For this project you can collaborate with fellow students and you can hand in a common report. This project (together with projects 3 and 4) counts 1/3 of the final mark.

### Project 5a): Simulation of Transactions

Your task is to first set up an algorithm which simulates the above transactions with an initial amount $m_0$. The challenge here is to figure out a Monte Carlo simulation based on the above equations. You will in particular need to make an algorithm which sets up a histogram as function of $m$. This histogram contains the number of times a value $m$ is registered and represents $w_m\Delta m$. You will need to set up a value for the interval $\Delta m$ (typically $0.01-0.05$). That means you need to account for the number of times you register an income in the interval $m,m+\Delta m$. The number of times you register this income, represents the value that enters the histogram. You will also need to find a criterion for when the equilibrium situation has been reached.

### Project 5b): Recognizing the distribution

Make thereafter a plot of $\log{(w_m)}$ as function of $m$ and see if you get a straight line. Comment the result.

### Project 5c): Transactions and savings

We can then change our model to allow for a saving criterion, meaning that the agents save a fraction $\lambda$ of the money they have before the transaction is made. The final distribution will then no longer be given by Gibbs distribution. It could also include a taxation on financial transactions.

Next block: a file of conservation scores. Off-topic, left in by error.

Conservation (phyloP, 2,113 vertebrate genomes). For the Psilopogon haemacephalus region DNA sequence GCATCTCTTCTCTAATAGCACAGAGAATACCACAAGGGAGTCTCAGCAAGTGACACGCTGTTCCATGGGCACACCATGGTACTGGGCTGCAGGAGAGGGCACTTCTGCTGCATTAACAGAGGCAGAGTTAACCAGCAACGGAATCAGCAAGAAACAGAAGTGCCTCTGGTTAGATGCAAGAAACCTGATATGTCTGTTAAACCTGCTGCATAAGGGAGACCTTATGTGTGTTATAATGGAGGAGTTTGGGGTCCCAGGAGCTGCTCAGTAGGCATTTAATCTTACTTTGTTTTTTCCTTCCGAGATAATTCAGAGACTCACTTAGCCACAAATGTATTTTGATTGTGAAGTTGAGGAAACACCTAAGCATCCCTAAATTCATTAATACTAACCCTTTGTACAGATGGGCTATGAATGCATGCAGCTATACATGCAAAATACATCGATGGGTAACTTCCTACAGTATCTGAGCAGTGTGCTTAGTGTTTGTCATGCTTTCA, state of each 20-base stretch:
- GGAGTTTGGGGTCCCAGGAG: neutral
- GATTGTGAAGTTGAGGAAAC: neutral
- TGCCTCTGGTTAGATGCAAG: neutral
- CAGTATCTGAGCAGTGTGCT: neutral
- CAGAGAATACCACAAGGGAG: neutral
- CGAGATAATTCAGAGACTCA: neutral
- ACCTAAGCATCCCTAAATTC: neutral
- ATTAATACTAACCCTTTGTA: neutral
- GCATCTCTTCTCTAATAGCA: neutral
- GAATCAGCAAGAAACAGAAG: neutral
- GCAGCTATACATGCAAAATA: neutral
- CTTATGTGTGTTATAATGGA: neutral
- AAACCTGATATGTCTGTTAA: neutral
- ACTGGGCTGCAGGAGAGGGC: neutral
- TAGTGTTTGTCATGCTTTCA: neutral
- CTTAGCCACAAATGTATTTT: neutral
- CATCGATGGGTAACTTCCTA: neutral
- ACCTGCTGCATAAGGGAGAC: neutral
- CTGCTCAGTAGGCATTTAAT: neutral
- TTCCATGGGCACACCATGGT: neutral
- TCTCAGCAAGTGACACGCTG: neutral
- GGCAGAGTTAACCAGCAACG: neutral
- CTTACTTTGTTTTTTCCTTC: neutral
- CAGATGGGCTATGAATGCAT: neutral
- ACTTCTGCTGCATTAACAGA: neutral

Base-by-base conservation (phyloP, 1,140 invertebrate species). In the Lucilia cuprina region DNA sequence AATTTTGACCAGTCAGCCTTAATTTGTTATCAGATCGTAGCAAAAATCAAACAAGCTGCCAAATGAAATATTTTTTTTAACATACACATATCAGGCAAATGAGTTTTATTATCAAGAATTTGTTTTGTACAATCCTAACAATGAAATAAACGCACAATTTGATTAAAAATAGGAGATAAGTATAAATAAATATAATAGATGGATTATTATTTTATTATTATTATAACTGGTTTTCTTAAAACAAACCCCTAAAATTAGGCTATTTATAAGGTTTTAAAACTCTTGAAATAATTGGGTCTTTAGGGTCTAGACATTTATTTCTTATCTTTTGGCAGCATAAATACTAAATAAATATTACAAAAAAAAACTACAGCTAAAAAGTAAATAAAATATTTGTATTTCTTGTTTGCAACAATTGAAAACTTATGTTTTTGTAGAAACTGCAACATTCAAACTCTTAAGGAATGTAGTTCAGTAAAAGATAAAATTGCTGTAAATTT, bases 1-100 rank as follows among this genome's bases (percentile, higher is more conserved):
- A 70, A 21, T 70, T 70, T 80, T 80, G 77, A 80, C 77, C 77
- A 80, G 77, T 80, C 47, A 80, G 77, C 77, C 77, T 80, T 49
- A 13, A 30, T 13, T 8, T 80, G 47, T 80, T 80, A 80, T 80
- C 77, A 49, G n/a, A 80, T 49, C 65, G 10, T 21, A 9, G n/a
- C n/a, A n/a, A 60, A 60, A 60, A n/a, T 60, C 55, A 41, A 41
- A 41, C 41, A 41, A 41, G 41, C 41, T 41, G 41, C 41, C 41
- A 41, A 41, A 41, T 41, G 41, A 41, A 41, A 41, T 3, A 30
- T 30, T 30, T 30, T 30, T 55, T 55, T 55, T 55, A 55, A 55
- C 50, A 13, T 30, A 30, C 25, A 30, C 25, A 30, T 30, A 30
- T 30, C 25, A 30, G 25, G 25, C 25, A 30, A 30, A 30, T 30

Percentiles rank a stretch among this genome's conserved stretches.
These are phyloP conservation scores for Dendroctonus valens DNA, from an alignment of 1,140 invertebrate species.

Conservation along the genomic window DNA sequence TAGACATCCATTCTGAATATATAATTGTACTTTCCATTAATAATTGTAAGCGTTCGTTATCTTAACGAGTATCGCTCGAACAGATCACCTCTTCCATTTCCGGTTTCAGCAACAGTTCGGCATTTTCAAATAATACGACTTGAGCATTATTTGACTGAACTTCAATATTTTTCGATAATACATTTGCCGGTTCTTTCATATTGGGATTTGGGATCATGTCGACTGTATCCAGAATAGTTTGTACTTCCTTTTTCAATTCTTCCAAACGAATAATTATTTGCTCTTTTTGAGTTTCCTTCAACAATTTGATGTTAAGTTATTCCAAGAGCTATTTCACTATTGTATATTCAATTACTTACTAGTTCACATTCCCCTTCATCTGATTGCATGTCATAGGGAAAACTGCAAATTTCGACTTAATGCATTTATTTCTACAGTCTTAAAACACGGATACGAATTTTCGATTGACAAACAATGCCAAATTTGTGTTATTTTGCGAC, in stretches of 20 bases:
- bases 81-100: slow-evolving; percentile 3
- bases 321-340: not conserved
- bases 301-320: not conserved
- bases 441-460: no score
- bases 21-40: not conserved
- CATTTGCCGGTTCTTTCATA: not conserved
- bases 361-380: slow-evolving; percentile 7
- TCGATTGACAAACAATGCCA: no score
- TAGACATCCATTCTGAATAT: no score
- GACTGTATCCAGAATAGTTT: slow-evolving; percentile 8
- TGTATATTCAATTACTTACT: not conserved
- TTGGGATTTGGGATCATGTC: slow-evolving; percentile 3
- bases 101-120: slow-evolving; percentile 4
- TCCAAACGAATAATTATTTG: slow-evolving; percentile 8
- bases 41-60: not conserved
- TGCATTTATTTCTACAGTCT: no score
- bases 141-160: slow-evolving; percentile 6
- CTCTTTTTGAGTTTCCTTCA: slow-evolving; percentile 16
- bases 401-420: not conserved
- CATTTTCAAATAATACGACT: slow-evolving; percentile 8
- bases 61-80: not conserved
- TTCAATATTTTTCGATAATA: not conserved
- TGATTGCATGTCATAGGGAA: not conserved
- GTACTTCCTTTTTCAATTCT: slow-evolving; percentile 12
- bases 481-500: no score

The conservation law of Eq. (eq:conserve) holds, but the money to be shared in a transaction between agent $i$ and agent $j$ is now $(1-\lambda)(m_i+m_j)$. This means that we have

$$m_i' = \lambda m_i+\epsilon(1-\lambda)(m_i+m_j),$$

and

$$m_j' = \lambda m_j+(1-\epsilon)(1-\lambda)(m_i+m_j),$$

which can be written as

$$m_i'=m_i+\delta m$$

and

$$m_j'=m_j-\delta m,$$

with

$$\delta m=(1-\lambda)(\epsilon m_j-(1-\epsilon)m_i),$$

showing how money is conserved during a transaction. Select values of $\lambda =0.25,0.5$ and $\lambda=0.9$ and try to extract the corresponding equilibrium distributions and compare these with the Gibbs distribution. Comment your results. Extract a parametrization of the above curves, see for example Patriarca and collaborators and see if you can parametrize the high-end tails of the distributions in terms of power laws. Comment your results.